Anchor Parachutes Hemispherical Parachutes

Contributed by Dave Stout

(Contributed - by Dave Stout - 07/27/05) Anchor Parachutes

Anchor parachutes are multi-paneled, shaped parachutes. They are available in quarter-sphere and hemisphere shapes.

The construction of these parachutes is absolutely first rate and are comprised of 6 or 8 separate color panels. At the seam where the panels join is a hollow sleeve. The nylon shroud lines are sewn into these sleeves and go all the way up to the apex. At the apex is a spill hole to minimize drift and oscillating. All edges are neatly serged.

A huge variety of colors and combinations is available as every chute is made to order!

Anchor Parachutes

Due to problems with my high power rocket, I haven't had a chance to test the 40" parachute. I have a total of roughly 20 flights on the other 3 chutes.

The 12" chutes were installed in a high performer rocket built with LOC 38mm motor mount tubing. This bird weighs around 12-13oz. ready to go. The black, white, and blue chute shown in the picture was used most of last season with great success. It opens quickly every time and fills reliably. Descent rate is very low for the size of the parachute. (It replaced an 18" LOC flat chute).

This parachute survived a motor failure of an Aerotech F21. The motor blew its forward bulkhead and flew up through the rocket, incinerating the internals as it went. The chute, despite some scorching still opened reliably and lowered the payload section gently to the ground. Now that is dependable! It's no longer pretty but is still working great.

The 12" size was also tried in a Quest Delta Clipper. While it was a bit of a task getting it into the somewhat narrow tube, the result was worth it. The Clipper does descend a trifle faster than with the stock pair, but this is more than adequate for grass surfaces. In 2 flights, there was no damage.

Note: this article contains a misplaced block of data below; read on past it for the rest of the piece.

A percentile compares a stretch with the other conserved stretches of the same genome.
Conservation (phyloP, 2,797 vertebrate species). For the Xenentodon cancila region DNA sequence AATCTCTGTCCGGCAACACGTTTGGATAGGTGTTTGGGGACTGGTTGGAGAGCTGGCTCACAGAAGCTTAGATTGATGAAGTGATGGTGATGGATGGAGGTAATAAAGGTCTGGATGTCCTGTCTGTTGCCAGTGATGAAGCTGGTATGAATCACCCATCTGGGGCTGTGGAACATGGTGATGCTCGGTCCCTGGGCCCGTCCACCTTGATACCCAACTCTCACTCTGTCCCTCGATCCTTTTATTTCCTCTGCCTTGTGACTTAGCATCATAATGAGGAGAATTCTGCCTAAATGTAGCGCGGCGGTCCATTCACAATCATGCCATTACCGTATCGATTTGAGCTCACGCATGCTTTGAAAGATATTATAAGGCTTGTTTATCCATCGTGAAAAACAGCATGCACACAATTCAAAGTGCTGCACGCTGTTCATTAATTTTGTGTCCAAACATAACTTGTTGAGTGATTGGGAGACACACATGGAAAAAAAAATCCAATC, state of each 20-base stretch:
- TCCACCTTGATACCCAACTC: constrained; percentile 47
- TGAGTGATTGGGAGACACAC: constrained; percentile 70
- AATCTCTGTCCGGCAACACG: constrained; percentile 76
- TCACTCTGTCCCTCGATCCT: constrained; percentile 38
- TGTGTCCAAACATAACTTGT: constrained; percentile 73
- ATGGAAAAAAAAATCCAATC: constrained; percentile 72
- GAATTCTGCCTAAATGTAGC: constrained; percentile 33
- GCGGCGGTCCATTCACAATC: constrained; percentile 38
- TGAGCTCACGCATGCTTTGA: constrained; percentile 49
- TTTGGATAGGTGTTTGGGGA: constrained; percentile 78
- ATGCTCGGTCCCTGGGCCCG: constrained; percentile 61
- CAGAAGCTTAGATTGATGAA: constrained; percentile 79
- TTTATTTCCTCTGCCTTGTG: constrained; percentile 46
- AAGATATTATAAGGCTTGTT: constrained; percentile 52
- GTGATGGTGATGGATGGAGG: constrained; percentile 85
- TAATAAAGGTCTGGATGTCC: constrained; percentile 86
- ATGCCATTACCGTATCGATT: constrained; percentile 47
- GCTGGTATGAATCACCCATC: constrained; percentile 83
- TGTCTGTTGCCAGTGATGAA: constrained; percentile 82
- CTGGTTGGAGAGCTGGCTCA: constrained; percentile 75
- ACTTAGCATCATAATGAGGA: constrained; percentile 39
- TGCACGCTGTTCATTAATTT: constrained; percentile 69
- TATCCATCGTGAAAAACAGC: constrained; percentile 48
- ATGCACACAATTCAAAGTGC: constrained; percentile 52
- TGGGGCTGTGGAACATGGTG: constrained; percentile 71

The 18" size was used to recover a scratchbuilt design called American Flyer. This bird is an experiment in lightweight building. It's 3' long, 4" diameter, but weighs only 15 oz with motor and ready to go. Needless to say, it's a bit delicate. It is worth mentioning that the American Flyer is a light, high-drag design. These are a nightmare for parachute extraction and inflation, yet my Anchor 'chute worked without failure every time for all 4 flights. The rocket has consistently recovered with no damage of any kind.

While hemispherical parachutes are prone to oscillation, this was minimal with all 3 of the chutes I have tested. They were installed with swivels to eliminate tangling of the shroud lines. Some slow spinning has taken place on all of the flights.

So far, I've had no luck getting recovery pics. I have a hard time waiting until the birds are low enough to get detailed shots. Will send future shots to EMRR if they come out good.

These parachutes are made to order, sharp looking, and well constructed. They function very well and can pack into a relatively small space. Dependability is top notch. Despite their light weight, the design is superior. I think they compare very favorably with "supershape" (Rocketman and Skyangle) as well as other panel chutes, specifically Spherachute and PML. While not cheap, you get more than you pay for.

Overall Rating: 5 out of 5

comment Post a Comment